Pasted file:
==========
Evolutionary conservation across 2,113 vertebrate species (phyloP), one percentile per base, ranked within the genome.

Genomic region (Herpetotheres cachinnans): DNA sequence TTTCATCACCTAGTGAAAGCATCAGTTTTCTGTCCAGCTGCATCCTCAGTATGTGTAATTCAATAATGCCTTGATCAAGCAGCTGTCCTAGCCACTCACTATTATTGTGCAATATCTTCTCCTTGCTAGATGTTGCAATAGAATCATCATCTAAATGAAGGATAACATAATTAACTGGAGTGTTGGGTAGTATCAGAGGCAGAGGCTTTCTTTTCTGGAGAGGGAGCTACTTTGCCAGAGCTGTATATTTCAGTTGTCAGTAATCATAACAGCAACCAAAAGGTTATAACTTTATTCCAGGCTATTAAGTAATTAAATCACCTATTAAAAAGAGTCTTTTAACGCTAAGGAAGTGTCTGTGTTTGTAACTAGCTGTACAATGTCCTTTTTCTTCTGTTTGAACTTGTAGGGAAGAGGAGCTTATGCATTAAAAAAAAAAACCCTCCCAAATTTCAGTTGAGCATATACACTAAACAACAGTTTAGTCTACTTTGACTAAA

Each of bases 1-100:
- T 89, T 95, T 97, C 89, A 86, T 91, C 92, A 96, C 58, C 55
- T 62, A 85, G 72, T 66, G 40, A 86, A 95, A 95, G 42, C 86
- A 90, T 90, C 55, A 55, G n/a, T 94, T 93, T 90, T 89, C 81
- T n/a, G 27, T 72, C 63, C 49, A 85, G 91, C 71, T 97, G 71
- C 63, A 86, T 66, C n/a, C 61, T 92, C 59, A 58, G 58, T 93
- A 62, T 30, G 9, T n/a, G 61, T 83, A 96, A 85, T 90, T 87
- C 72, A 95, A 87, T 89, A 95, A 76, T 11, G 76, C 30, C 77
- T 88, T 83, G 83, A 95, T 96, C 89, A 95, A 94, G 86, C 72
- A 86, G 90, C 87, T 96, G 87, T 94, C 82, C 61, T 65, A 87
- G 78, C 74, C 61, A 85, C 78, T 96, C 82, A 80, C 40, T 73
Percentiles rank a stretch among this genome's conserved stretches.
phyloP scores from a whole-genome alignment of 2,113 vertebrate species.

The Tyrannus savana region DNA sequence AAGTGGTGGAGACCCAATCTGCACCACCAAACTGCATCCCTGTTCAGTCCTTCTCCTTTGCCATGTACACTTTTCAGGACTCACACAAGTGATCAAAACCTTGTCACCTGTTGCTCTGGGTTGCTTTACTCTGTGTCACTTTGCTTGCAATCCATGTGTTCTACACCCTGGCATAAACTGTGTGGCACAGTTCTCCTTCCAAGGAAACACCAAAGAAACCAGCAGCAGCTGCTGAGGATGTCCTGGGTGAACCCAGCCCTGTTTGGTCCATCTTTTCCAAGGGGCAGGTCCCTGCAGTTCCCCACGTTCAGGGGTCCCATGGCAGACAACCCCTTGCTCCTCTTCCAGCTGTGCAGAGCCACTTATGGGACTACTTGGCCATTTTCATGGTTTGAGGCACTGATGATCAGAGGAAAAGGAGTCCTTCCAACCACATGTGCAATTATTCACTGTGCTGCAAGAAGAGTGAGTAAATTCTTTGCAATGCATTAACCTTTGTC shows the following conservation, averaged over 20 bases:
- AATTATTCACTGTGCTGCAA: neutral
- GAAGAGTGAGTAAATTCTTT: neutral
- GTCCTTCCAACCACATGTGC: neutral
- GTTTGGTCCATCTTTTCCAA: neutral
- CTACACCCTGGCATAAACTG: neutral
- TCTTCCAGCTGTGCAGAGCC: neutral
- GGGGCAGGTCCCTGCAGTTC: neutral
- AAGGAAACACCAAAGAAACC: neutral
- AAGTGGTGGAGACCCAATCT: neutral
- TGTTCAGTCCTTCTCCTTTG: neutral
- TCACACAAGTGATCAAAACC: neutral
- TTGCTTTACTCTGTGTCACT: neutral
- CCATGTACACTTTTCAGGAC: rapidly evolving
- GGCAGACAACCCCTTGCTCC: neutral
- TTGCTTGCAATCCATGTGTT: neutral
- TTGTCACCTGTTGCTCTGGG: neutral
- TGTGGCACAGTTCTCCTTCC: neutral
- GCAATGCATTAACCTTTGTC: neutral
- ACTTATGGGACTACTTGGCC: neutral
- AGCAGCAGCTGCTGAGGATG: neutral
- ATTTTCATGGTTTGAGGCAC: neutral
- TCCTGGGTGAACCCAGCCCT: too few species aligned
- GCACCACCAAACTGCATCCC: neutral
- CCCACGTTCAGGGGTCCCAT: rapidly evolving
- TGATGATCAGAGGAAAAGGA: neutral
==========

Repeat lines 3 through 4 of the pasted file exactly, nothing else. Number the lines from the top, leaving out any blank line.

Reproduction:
Each of bases 1-100:
- T 89, T 95, T 97, C 89, A 86, T 91, C 92, A 96, C 58, C 55